With the World Tour Finals out of the way for another season, the time seems apposite to travel back a decade to the first Tennis Masters Cup, which remains one of the finest season finales ever contested.
Tennis Masters Cup, 2000
The inaugural Tennis Masters Cup took place in Lisbon, Portugal in late November 2000. Heavily promoted as the ecstatic endpoint of the exciting, new and now-eclipsed ATP Champion’s Race, it remains the best Year End Championships I’ve ever seen, courtesy of a strong field, an involved and boisterous crowd, high stakes, and a transcendent performance from the universally loved and gravely-missed Gustavo Kuerten.
It is as convenient as it was unlikely that the first season of the new millennium would so perfectly demonstrate a radical shift in eras. But if ever that hackneyed show-tune ‘Changing of the Guard’ could be induced to sing, it was here, molto cantabile. The field in Lisbon showcased it perfectly:
- Marat Safin
- Gustavo Kuerten
- Pete Sampras
- Magnus Norman
- Yevgeny Kafelnikov
- Andre Agassi
- Lleyton Hewitt
- Alex Corretja
Four old, four new. The four majors (held by Agassi, Kuerten, Sampras and Safin; again an even split) had produced some stunning variations on the theme, reaching a climactic fanfare in Sampras’ abject flogging at the hands of Safin in New York some months before. The Masters Cup was merely the Coda, although, as the Eroica proved, Codas can have developments all their own.
Vigorous counterpoint came in the form of the year end No.1 ranking, floating melismatically over proceedings, before revealing itself to be the true theme as the going got serious. The top spot was held gingerly by Safin, courtesy of a dramatic win at the Paris Indoors. Both Sampras and Kuerten had the slimmest of chances to steal it from him, but as the week wore on the number of cards that had to fall the Brazilian’s way began to stack ever higher, forming an improbably teetering edifice. As ever, there were multitude permutations at play, but the main thing to know was that Safin would be guaranteed the No.1 ranking if he beat Agassi in the semifinal. Meanwhile, Kuerten could steal it from him if Safin failed to make the final, and if he (Kuerten) won the event, which would require beating Sampras and Agassi back-to-back. The key statistic here is that no one had ever beaten Sampras and Agassi back-to-back in the same tournament. Ever.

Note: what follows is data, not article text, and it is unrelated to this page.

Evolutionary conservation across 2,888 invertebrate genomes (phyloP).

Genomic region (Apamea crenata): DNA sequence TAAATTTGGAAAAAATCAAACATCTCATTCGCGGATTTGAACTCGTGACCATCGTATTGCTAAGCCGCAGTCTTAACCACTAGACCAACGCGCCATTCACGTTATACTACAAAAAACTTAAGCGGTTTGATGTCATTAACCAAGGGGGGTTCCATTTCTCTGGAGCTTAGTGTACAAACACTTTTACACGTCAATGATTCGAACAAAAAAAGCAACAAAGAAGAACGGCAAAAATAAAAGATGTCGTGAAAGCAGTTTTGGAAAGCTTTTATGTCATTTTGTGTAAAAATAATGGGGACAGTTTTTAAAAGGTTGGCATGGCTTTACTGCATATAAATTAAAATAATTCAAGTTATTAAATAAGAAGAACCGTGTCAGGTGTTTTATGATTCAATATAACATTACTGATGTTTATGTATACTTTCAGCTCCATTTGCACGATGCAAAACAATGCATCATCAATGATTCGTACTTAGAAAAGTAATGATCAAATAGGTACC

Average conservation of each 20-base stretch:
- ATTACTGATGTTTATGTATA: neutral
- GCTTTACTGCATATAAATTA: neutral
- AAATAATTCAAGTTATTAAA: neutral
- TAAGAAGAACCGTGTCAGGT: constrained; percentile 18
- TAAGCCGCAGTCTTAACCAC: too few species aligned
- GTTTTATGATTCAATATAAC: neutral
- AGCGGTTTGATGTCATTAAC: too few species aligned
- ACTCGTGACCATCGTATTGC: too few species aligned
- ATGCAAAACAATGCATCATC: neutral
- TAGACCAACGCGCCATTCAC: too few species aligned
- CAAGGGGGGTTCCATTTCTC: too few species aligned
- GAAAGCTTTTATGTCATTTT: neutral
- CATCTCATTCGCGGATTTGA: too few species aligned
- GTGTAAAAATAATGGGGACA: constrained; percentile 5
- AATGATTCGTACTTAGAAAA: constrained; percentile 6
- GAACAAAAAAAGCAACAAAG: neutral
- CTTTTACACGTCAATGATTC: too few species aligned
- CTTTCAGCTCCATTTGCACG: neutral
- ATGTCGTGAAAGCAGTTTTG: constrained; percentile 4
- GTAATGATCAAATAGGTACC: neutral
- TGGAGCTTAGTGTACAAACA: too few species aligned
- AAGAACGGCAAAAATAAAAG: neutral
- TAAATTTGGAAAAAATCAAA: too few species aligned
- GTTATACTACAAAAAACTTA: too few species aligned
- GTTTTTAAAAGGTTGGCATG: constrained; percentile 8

Then as now, the real show began once the round robin stage was mostly done with, although the final Group A encounter between Sampras and Safin – who to casual fans still appeared to be some kind of terrifying Soviet tennis robot from the future – boasted all the focussed interest of the revenge-match. Pistol Pete was a proud man, and New York had been humiliating. It unfolded like this:
Sampras, as was his way, tore Safin to shreds in the final round robin match, 3 and 2. In the semifinal, Agassi did much the same, 3 and 3. Safin was no longer guaranteed the No.1 ranking, but could only lose it if Kuerten overcame Sampras and Agassi on a fast indoor hardcourt. No pressure. The semifinal between Kuerten and Sampras was the first meeting between the pair since their dramatic and excellent Miami final many months before, and this encounter eclipsed it in almost every way (it wasn’t as brutally warm, and Sampras had marginally less support). Deep in the final set, Kuerten held his nerve to break the man he regarded as the best player ever and move within a match of achieving the unthinkable.